A Brokenstraw Township home was destroyed by fire Friday evening.
No one was home at the Brown house across from 1060 Allegheny Springs Road when fire broke out. A passing motorist saw the fire, stopped at a house across the road and called 911.
Youngsville Volunteer Fire Department First Assistant Chief Ken Roberts said he could see the smoke rising above the hillside behind the Rouse Home almost a mile and a half away as he was driving to the blaze shortly after the call went out at 5:20 p.m.
The one-story addition at the back of the two-story house was ablaze when Roberts arrived. "On my arrival we had heavy, heavy fire," he said.
The battle went well at first. "We had a pretty good knock-down," he said.
But difficulty bringing enough water to the scene soon became a problem. "Water's been an issue," Roberts said.
As more departments responded, several tankers, ranging in capacity from 1,000 to 3,000 gallons, repeatedly filled a 2,100-gallon portable pond, providing a steady supply of water to continue battling the blaze.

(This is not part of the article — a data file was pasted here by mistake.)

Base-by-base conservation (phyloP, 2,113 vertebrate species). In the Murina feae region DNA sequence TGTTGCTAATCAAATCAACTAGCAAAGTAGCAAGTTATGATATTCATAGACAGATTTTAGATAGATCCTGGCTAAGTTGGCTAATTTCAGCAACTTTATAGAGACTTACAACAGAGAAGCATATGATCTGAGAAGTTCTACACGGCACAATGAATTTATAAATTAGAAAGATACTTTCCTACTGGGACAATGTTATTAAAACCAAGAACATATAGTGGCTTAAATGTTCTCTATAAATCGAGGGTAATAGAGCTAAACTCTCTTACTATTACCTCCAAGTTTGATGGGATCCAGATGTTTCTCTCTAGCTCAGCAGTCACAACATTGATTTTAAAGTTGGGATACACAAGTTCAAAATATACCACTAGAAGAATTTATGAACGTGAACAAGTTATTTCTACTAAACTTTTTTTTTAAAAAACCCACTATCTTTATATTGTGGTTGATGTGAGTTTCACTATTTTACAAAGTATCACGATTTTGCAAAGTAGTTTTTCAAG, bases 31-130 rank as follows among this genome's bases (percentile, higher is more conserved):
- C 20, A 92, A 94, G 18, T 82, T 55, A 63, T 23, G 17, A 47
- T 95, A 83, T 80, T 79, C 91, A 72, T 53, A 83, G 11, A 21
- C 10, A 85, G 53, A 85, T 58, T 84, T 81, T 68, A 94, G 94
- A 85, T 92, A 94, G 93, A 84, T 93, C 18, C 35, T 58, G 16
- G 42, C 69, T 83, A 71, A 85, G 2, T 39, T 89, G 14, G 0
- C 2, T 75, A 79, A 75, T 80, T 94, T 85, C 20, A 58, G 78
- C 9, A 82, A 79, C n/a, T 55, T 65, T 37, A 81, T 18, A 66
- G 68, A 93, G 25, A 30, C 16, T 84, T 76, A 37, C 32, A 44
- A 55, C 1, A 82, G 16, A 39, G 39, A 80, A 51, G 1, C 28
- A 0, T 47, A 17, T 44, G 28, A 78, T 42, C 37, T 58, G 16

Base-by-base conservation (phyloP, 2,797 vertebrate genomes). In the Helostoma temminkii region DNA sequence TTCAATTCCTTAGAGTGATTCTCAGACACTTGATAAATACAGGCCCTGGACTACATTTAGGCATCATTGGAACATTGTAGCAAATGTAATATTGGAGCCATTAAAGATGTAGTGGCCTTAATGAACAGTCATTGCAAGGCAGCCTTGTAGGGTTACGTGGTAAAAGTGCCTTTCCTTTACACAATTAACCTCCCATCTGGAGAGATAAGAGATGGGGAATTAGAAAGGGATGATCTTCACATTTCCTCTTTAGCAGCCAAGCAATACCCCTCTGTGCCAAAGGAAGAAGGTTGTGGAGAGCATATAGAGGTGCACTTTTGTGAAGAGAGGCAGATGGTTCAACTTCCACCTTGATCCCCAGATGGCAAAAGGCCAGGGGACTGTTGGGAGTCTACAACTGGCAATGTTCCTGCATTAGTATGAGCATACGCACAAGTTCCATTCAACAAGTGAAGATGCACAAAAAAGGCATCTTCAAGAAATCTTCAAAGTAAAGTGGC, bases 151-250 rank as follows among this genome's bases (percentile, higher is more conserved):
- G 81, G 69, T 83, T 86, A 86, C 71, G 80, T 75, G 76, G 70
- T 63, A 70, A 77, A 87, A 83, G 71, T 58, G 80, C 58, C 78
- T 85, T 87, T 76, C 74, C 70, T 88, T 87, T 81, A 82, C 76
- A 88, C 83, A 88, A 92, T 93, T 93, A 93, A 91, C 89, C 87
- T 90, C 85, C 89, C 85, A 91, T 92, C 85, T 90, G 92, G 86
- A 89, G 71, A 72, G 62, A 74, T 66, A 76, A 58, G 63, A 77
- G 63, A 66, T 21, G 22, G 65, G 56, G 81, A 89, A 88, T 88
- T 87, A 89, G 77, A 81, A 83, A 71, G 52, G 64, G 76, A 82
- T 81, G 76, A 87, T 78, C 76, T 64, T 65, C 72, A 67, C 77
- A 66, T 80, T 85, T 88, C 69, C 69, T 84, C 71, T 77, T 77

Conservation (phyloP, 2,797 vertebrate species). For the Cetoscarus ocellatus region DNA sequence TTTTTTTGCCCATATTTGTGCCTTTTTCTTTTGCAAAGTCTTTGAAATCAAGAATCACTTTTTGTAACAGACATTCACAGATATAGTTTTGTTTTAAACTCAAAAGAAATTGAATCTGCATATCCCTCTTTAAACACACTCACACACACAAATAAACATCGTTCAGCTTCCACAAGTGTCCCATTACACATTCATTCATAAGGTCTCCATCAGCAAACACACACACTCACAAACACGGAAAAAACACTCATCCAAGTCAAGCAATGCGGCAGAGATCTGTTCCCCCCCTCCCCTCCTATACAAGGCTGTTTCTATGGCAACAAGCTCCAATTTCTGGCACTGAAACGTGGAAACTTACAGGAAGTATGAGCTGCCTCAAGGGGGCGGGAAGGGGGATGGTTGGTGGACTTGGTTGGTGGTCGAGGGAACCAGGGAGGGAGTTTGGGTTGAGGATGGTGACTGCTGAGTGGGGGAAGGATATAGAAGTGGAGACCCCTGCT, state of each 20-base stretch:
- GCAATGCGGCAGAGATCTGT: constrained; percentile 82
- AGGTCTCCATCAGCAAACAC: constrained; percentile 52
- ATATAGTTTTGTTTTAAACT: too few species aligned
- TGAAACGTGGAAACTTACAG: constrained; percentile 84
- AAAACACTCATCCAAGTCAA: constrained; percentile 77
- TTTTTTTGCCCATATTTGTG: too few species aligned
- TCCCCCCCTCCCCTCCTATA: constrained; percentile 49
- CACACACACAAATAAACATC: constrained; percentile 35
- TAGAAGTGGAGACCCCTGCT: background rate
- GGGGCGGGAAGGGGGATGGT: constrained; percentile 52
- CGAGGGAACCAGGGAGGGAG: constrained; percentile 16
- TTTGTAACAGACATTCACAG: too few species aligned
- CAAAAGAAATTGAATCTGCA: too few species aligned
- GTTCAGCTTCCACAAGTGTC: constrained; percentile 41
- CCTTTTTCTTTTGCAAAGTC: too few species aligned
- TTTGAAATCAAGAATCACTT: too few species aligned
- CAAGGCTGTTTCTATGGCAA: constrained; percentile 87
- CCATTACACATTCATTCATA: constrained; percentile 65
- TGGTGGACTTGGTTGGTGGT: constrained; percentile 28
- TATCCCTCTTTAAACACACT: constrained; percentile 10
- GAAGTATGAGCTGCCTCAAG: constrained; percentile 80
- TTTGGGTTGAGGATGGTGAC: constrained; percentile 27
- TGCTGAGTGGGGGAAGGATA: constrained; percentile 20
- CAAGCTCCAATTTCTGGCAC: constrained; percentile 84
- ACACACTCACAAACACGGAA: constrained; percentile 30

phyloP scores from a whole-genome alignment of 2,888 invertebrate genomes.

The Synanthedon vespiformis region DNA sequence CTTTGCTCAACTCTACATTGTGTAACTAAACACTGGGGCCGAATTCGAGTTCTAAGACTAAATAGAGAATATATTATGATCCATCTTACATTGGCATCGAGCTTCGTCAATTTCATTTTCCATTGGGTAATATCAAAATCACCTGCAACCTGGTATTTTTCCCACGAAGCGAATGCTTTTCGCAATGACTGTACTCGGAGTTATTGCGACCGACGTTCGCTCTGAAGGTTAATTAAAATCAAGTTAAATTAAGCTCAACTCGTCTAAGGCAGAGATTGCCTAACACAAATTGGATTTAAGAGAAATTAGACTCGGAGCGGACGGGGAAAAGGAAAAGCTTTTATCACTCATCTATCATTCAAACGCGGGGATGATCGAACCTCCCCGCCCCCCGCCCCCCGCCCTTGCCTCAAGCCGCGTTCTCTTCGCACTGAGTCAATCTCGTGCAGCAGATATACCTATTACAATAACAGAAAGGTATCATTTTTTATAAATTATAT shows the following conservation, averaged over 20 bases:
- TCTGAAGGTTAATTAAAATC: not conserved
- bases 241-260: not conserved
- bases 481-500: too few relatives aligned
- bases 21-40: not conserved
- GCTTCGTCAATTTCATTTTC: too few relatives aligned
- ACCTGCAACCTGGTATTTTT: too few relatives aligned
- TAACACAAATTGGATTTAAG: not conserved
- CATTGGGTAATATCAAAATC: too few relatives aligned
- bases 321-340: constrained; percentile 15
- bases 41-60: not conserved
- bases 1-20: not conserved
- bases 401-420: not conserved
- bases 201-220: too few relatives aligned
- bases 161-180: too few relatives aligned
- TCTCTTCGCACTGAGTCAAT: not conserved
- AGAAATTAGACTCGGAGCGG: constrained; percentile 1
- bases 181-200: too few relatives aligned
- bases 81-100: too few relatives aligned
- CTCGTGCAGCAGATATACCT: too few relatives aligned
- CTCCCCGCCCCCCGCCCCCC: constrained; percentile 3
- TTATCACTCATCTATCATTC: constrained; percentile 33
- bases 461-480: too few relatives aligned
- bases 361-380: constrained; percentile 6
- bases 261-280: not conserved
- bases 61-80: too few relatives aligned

A five-inch hose, put in position by Starbrick firefighters when they arrived, carried the water up the driveway to the house. "That feeds that entire operation," Roberts said.
The tankers were able to fill up about one half mile from the house. "Lindell and Maney Oil Company allowed us to use their pond," Roberts said.
Trucks and firefighters from eight departments - Youngsville, Starbrick, Garland, Tidioute, Sugar Grove, Wrightsville, and Pleasant - responded to the scene, as did Warren County Fire Police, while the North Warren, Spring Creek, and Bear Lake departments were on station at Starbrick, Garland, and Youngsville, respectively. There were 60 to 70 firefighters at the scene with about 30 more on station. The chiefs from Starbrick and Garland worked at the western portion of the fire while Roberts directed the attack from the east. "We all work together," Roberts said.
The American Red Cross provided drinking water for the firefighters.
The fire spread from the house to a nearby building and at about 6 p.m. two explosions rocked the area. The explosion of propane tanks sent flames almost 100 feet in the air. Roberts said responders had not been aware that propane tanks were stored in the building. No firefighters were injured.